A thorough inspection of the property and its features, including the layout, exits, fire safety equipment, and any potential fire hazards, is part of a fire risk assessment. The assessor will also go over any relevant fire safety documents and procedures, and may conduct tests to ensure that fire safety measures are effective.

How much does a fire risk assessment cost? 

The cost of a fire risk assessment will depend on the size and complexity of the property, as well as the location and any additional services required. Our competitive rates start as little as £180 +VAT, contact us today for a free no obligation quote 

What happens after a fire risk assessment is completed?

Following the completion of a fire risk assessment, the assessor will provide a report outlining any potential fire hazards and risks, as well as recommendations for addressing any issues discovered. It is the property owner’s or manager’s responsibility to put these recommendations into action to ensure the safety of the property and its occupants.

What other related services do you provide?

Gas Safety Certificate:

A certificate issued after inspection and testing of the complete gas installation within a property, including the gas appliances. The installation is checked for both correct operation and safety. In the UK a Gas Safety Certificate is a legal requirement to rent a property and needs to be renewed every 12 months. 


Electrical Installation Condition Report formerly known as periodic Inspection Report is an certificate outlining the condition of the electrical installation within a property and any potential or existing hazards. An EICR is a legal requirement for rental properties in the UK and maybe required if you are selling your home. 

Boiler Servicing: 

An annual boiler service is carrying out a series of checks and cleaning to the boiler in order to maintain and increase the life of a boiler. It is also a requirement by the manufacturer to honour any boiler guarantees. 

PAT Testing:

Portable appliance testing (PAT) is the label used for inspection and testing of electrical appliances and equipment to ensure they are safe to use and clear of any hazards. Majority of  electrical safety issues can be found by visual inspection but some types of defect can only be found by testing. Using the correct calibrated PAT testing equipment.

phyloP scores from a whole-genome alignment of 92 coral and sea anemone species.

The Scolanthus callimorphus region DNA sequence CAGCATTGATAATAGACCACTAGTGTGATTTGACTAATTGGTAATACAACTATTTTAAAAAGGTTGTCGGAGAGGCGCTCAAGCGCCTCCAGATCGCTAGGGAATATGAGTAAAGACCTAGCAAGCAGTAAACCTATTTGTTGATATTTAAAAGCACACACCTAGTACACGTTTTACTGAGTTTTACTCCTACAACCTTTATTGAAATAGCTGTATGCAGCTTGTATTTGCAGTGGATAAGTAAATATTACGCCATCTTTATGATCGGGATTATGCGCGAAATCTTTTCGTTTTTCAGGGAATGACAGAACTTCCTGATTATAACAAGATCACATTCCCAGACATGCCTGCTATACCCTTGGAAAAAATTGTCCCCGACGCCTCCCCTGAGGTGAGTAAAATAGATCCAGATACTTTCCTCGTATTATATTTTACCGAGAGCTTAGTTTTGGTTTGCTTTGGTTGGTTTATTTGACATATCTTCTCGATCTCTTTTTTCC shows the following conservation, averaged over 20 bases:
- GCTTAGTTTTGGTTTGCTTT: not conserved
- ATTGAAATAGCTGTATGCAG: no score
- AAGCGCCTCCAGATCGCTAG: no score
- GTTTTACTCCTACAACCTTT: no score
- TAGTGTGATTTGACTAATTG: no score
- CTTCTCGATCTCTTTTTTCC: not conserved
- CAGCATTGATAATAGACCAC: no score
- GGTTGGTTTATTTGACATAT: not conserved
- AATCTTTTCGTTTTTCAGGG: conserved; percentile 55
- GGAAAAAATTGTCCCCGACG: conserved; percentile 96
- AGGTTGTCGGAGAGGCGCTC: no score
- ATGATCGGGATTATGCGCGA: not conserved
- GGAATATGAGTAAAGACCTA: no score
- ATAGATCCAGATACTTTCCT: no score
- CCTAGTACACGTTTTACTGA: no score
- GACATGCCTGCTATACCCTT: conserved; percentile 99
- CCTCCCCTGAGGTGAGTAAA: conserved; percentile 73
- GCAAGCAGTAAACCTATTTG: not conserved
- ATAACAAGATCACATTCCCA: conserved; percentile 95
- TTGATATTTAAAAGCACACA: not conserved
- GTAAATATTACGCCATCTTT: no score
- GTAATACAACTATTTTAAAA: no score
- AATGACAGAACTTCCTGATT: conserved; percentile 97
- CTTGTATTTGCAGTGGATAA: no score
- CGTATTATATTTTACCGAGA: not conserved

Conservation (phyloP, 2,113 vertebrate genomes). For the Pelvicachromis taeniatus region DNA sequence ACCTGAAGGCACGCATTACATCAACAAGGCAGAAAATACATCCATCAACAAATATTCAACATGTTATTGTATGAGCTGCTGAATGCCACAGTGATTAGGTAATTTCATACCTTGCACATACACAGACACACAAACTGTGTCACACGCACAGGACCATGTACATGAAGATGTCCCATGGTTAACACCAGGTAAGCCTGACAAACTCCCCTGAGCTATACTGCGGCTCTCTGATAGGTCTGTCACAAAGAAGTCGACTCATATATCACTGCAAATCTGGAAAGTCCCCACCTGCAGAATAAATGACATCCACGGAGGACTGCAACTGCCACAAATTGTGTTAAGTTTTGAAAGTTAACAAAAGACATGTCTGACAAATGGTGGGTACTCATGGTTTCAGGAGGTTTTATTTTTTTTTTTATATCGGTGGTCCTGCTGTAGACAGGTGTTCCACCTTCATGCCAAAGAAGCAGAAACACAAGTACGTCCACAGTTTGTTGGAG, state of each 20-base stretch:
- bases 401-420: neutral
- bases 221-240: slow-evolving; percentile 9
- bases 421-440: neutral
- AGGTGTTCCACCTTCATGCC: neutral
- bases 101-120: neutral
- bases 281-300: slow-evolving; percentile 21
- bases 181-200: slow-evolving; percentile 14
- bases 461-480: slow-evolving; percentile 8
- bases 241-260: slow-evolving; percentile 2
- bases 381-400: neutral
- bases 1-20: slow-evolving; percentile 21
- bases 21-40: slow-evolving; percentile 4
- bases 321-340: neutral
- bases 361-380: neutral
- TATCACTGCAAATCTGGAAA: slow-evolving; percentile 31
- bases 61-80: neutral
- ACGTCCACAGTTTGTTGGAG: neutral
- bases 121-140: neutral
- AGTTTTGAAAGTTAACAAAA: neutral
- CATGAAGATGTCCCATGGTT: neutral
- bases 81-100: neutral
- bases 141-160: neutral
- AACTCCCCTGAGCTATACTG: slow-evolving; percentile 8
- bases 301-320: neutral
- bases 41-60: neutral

An Energy Performance Certificate (EPC) is a document collated from an energy assessment of a property to outline how efficiently the property performs in energy consumption and heat retention. Similar to the  multi-coloured labels now seen on new appliances,  EPCs advise how energy efficient a building is and give it a rating from A (very efficient) to G (inefficient). In the UK an EPC is a legal document required to rent or sell your property.

Legionella Risk Assessment:

To help identify potential risk factors in buildings, premises, and facilities, a legionella risk assessment is used. In order to establish effective Legionella risk controls, the findings are then used to identify the interventions that are necessary as well as the procedures and policies that need to be put in place in order to avoid existence and spread of Legionella.

Asbestos Surveys:

Asbestos surveys are inspections undertaken within a building, a property or home for the purpose of identifying the existence of asbestos containing material (ACM).

Commercial EPC:

Energy Performance Certificate for office buildings, mixed used, commercial and industrial properties. A certificate required for rental or sale of any commercial property.

Property Inventories:

Rental property inventory services, including one off inventories, check ins, check outs, interim reports and mid term reports.

Frequently Asked Questions

Is it mandatory for landlords to undertake a fire risk assessment on their rental properties? 

Yes, landlords in the United Kingdom are required by law to conduct a fire risk assessment on their rental properties and to take appropriate action based on the results of the assessment.